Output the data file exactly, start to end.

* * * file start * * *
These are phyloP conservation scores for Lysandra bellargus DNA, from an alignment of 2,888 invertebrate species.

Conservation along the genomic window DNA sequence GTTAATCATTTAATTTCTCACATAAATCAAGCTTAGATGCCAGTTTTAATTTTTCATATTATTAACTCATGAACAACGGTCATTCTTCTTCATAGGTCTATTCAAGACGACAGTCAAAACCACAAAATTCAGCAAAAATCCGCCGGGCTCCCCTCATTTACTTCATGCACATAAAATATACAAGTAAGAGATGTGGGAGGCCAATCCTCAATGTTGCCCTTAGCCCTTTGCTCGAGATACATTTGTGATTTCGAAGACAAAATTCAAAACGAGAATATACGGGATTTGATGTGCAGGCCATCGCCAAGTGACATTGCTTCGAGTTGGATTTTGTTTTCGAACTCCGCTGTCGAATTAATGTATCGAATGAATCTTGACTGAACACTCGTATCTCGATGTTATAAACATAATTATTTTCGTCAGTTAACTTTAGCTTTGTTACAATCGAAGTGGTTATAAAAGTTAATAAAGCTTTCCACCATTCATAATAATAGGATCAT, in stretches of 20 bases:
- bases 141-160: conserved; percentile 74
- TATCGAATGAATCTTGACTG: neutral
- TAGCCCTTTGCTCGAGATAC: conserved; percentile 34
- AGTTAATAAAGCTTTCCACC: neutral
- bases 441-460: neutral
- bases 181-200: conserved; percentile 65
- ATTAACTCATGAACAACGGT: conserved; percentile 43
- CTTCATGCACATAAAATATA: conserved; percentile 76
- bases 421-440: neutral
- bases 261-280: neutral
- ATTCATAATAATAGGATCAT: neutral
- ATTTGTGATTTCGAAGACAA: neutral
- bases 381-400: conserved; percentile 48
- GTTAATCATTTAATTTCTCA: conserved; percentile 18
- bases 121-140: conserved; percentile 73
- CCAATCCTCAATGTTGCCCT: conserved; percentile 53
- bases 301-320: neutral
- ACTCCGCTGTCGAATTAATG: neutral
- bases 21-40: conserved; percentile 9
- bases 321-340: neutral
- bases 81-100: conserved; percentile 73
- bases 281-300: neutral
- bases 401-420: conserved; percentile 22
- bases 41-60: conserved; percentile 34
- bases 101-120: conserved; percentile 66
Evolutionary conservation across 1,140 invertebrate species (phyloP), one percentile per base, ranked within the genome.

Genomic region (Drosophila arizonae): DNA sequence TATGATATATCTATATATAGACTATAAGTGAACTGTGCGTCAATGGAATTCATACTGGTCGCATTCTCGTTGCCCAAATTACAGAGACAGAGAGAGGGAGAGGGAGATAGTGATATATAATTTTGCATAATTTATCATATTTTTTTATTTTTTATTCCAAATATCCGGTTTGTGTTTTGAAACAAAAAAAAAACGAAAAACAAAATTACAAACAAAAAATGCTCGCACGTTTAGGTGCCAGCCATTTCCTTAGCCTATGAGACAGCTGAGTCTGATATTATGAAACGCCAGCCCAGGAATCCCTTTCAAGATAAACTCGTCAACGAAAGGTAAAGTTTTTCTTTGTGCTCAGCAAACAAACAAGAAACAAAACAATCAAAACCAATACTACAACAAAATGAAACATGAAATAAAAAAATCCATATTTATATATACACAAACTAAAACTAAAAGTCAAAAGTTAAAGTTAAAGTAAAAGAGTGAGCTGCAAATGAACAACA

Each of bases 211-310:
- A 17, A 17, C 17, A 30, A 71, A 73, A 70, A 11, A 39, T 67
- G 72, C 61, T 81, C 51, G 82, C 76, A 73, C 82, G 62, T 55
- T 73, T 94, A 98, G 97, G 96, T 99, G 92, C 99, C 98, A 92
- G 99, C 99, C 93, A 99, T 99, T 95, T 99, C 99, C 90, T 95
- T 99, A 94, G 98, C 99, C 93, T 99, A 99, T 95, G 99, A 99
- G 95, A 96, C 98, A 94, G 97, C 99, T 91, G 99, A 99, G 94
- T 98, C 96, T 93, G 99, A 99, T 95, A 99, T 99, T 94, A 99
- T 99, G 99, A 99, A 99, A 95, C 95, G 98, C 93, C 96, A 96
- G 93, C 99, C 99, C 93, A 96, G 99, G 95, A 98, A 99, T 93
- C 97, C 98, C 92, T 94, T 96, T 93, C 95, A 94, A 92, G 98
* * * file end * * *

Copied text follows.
These are phyloP conservation scores for Lysandra bellargus DNA, from an alignment of 2,888 invertebrate species.

Conservation along the genomic window DNA sequence GTTAATCATTTAATTTCTCACATAAATCAAGCTTAGATGCCAGTTTTAATTTTTCATATTATTAACTCATGAACAACGGTCATTCTTCTTCATAGGTCTATTCAAGACGACAGTCAAAACCACAAAATTCAGCAAAAATCCGCCGGGCTCCCCTCATTTACTTCATGCACATAAAATATACAAGTAAGAGATGTGGGAGGCCAATCCTCAATGTTGCCCTTAGCCCTTTGCTCGAGATACATTTGTGATTTCGAAGACAAAATTCAAAACGAGAATATACGGGATTTGATGTGCAGGCCATCGCCAAGTGACATTGCTTCGAGTTGGATTTTGTTTTCGAACTCCGCTGTCGAATTAATGTATCGAATGAATCTTGACTGAACACTCGTATCTCGATGTTATAAACATAATTATTTTCGTCAGTTAACTTTAGCTTTGTTACAATCGAAGTGGTTATAAAAGTTAATAAAGCTTTCCACCATTCATAATAATAGGATCAT, in stretches of 20 bases:
- bases 141-160: conserved; percentile 74
- TATCGAATGAATCTTGACTG: neutral
- TAGCCCTTTGCTCGAGATAC: conserved; percentile 34
- AGTTAATAAAGCTTTCCACC: neutral
- bases 441-460: neutral
- bases 181-200: conserved; percentile 65
- ATTAACTCATGAACAACGGT: conserved; percentile 43
- CTTCATGCACATAAAATATA: conserved; percentile 76
- bases 421-440: neutral
- bases 261-280: neutral
- ATTCATAATAATAGGATCAT: neutral
- ATTTGTGATTTCGAAGACAA: neutral
- bases 381-400: conserved; percentile 48
- GTTAATCATTTAATTTCTCA: conserved; percentile 18
- bases 121-140: conserved; percentile 73
- CCAATCCTCAATGTTGCCCT: conserved; percentile 53
- bases 301-320: neutral
- ACTCCGCTGTCGAATTAATG: neutral
- bases 21-40: conserved; percentile 9
- bases 321-340: neutral
- bases 81-100: conserved; percentile 73
- bases 281-300: neutral
- bases 401-420: conserved; percentile 22
- bases 41-60: conserved; percentile 34
- bases 101-120: conserved; percentile 66
Evolutionary conservation across 1,140 invertebrate species (phyloP), one percentile per base, ranked within the genome.

Genomic region (Drosophila arizonae): DNA sequence TATGATATATCTATATATAGACTATAAGTGAACTGTGCGTCAATGGAATTCATACTGGTCGCATTCTCGTTGCCCAAATTACAGAGACAGAGAGAGGGAGAGGGAGATAGTGATATATAATTTTGCATAATTTATCATATTTTTTTATTTTTTATTCCAAATATCCGGTTTGTGTTTTGAAACAAAAAAAAAACGAAAAACAAAATTACAAACAAAAAATGCTCGCACGTTTAGGTGCCAGCCATTTCCTTAGCCTATGAGACAGCTGAGTCTGATATTATGAAACGCCAGCCCAGGAATCCCTTTCAAGATAAACTCGTCAACGAAAGGTAAAGTTTTTCTTTGTGCTCAGCAAACAAACAAGAAACAAAACAATCAAAACCAATACTACAACAAAATGAAACATGAAATAAAAAAATCCATATTTATATATACACAAACTAAAACTAAAAGTCAAAAGTTAAAGTTAAAGTAAAAGAGTGAGCTGCAAATGAACAACA

Each of bases 211-310:
- A 17, A 17, C 17, A 30, A 71, A 73, A 70, A 11, A 39, T 67
- G 72, C 61, T 81, C 51, G 82, C 76, A 73, C 82, G 62, T 55
- T 73, T 94, A 98, G 97, G 96, T 99, G 92, C 99, C 98, A 92
- G 99, C 99, C 93, A 99, T 99, T 95, T 99, C 99, C 90, T 95
- T 99, A 94, G 98, C 99, C 93, T 99, A 99, T 95, G 99, A 99
- G 95, A 96, C 98, A 94, G 97, C 99, T 91, G 99, A 99, G 94
- T 98, C 96, T 93, G 99, A 99, T 95, A 99, T 99, T 94, A 99
- T 99, G 99, A 99, A 99, A 95, C 95, G 98, C 93, C 96, A 96
- G 93, C 99, C 99, C 93, A 96, G 99, G 95, A 98, A 99, T 93
- C 97, C 98, C 92, T 94, T 96, T 93, C 95, A 94, A 92, G 98